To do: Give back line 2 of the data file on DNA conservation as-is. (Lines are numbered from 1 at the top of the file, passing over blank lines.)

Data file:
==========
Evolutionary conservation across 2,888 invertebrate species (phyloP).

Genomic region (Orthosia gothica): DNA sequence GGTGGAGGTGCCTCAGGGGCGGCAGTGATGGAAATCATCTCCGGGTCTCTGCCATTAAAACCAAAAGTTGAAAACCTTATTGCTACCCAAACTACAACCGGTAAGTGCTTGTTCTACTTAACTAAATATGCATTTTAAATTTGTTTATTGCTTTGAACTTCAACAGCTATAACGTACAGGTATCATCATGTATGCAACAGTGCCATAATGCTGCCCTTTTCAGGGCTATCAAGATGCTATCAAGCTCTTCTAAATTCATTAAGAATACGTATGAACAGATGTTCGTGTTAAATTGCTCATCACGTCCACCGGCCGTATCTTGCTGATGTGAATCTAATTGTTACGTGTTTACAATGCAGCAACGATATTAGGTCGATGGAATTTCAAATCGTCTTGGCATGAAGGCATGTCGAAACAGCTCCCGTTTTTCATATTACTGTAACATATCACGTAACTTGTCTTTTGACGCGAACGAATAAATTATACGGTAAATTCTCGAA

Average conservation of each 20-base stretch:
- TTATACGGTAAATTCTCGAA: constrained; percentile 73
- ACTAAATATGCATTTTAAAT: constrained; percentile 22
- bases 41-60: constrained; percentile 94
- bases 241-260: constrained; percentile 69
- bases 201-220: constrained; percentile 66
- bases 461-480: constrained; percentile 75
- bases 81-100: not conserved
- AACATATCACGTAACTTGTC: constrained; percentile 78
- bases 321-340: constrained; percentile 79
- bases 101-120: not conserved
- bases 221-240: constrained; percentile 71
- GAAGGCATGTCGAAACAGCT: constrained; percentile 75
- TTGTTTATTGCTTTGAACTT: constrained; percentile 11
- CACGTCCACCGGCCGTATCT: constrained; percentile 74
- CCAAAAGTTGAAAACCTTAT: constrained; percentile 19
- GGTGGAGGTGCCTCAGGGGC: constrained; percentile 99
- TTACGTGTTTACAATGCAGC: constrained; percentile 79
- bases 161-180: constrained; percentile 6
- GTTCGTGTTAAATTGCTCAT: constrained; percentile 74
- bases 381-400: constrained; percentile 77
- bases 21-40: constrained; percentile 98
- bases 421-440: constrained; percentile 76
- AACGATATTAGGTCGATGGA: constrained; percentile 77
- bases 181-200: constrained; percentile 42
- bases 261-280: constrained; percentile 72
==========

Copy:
Genomic region (Orthosia gothica): DNA sequence GGTGGAGGTGCCTCAGGGGCGGCAGTGATGGAAATCATCTCCGGGTCTCTGCCATTAAAACCAAAAGTTGAAAACCTTATTGCTACCCAAACTACAACCGGTAAGTGCTTGTTCTACTTAACTAAATATGCATTTTAAATTTGTTTATTGCTTTGAACTTCAACAGCTATAACGTACAGGTATCATCATGTATGCAACAGTGCCATAATGCTGCCCTTTTCAGGGCTATCAAGATGCTATCAAGCTCTTCTAAATTCATTAAGAATACGTATGAACAGATGTTCGTGTTAAATTGCTCATCACGTCCACCGGCCGTATCTTGCTGATGTGAATCTAATTGTTACGTGTTTACAATGCAGCAACGATATTAGGTCGATGGAATTTCAAATCGTCTTGGCATGAAGGCATGTCGAAACAGCTCCCGTTTTTCATATTACTGTAACATATCACGTAACTTGTCTTTTGACGCGAACGAATAAATTATACGGTAAATTCTCGAA